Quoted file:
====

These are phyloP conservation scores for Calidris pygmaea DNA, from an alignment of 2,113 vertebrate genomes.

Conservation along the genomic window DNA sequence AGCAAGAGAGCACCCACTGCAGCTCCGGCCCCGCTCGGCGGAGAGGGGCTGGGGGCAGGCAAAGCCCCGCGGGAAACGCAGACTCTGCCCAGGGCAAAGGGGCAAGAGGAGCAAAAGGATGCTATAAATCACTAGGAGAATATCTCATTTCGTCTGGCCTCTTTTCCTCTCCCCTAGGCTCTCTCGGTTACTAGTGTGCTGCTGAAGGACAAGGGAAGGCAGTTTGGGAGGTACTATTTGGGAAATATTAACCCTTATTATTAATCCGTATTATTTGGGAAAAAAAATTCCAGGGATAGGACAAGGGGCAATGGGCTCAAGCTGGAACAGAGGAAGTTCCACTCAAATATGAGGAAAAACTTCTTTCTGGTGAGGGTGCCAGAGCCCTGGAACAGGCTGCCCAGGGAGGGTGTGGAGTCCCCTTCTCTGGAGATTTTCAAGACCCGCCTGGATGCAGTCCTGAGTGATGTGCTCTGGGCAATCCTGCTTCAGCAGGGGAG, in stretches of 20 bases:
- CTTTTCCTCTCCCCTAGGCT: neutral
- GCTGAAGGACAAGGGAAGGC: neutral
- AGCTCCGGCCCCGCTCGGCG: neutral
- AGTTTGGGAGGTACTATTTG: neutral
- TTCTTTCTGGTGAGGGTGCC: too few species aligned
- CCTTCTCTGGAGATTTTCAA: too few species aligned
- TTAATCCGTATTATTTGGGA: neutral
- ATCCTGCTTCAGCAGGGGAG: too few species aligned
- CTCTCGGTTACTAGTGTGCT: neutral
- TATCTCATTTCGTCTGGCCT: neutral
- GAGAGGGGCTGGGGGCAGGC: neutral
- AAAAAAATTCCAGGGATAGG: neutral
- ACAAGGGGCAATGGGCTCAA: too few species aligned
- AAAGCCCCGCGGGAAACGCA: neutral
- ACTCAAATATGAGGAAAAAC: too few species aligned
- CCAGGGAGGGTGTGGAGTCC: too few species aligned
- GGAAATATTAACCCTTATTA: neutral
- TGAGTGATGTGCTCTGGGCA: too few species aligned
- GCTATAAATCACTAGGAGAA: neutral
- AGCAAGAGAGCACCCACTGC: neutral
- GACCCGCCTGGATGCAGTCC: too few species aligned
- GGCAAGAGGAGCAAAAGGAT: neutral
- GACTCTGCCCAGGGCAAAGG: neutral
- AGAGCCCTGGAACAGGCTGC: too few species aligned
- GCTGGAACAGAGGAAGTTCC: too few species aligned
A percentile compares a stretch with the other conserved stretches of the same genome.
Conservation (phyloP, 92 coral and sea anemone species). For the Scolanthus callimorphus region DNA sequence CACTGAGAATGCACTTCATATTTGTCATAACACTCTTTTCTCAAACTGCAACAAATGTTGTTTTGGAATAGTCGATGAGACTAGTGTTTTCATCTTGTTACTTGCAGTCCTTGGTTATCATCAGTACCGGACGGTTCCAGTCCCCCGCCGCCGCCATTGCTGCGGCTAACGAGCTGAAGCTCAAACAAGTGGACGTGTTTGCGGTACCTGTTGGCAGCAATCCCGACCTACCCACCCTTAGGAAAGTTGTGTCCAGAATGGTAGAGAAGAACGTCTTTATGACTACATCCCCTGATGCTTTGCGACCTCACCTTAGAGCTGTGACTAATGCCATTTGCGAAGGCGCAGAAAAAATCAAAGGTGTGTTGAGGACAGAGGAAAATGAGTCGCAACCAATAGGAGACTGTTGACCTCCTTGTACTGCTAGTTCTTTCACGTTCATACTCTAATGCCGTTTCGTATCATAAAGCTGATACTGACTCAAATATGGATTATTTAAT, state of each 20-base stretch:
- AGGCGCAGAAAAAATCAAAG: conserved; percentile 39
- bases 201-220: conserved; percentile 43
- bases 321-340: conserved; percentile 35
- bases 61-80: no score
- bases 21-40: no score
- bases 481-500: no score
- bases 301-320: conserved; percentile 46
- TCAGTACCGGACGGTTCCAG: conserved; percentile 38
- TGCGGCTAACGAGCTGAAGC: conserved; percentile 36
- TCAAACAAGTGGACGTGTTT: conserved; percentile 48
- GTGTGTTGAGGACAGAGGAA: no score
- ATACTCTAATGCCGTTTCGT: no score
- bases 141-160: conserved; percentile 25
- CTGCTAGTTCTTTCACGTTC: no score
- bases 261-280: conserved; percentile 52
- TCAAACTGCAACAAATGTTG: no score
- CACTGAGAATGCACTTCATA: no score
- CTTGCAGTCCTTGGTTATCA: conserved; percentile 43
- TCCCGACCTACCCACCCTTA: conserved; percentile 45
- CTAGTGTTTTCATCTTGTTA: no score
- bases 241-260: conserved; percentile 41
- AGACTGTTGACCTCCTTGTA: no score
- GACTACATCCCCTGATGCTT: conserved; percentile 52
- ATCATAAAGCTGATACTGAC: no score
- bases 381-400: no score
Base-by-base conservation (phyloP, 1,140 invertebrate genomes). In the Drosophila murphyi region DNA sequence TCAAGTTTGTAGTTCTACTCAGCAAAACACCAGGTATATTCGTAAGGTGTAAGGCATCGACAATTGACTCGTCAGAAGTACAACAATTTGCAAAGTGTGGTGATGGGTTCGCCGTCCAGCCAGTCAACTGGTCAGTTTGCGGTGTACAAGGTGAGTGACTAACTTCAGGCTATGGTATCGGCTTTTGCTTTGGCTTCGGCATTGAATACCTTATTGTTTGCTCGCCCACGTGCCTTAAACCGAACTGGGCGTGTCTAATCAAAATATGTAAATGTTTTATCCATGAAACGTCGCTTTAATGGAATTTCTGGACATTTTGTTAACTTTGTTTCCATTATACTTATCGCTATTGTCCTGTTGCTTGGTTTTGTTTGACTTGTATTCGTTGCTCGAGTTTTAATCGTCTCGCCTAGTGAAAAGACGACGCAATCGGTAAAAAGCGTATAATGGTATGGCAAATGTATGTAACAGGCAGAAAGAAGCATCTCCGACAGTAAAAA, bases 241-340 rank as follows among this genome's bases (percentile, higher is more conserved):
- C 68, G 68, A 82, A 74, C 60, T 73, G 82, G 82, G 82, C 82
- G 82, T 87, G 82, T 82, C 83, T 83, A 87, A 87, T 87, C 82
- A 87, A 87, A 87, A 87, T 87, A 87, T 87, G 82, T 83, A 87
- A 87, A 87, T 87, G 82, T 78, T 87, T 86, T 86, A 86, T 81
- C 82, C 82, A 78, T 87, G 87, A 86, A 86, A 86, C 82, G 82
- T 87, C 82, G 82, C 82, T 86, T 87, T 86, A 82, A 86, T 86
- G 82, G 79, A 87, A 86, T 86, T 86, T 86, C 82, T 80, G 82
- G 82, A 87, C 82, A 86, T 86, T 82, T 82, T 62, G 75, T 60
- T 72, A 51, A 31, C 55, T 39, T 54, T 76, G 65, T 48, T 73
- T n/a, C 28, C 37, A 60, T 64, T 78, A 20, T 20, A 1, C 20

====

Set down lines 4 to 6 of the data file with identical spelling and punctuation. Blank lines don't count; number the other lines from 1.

- GCTGAAGGACAAGGGAAGGC: neutral
- AGCTCCGGCCCCGCTCGGCG: neutral
- AGTTTGGGAGGTACTATTTG: neutral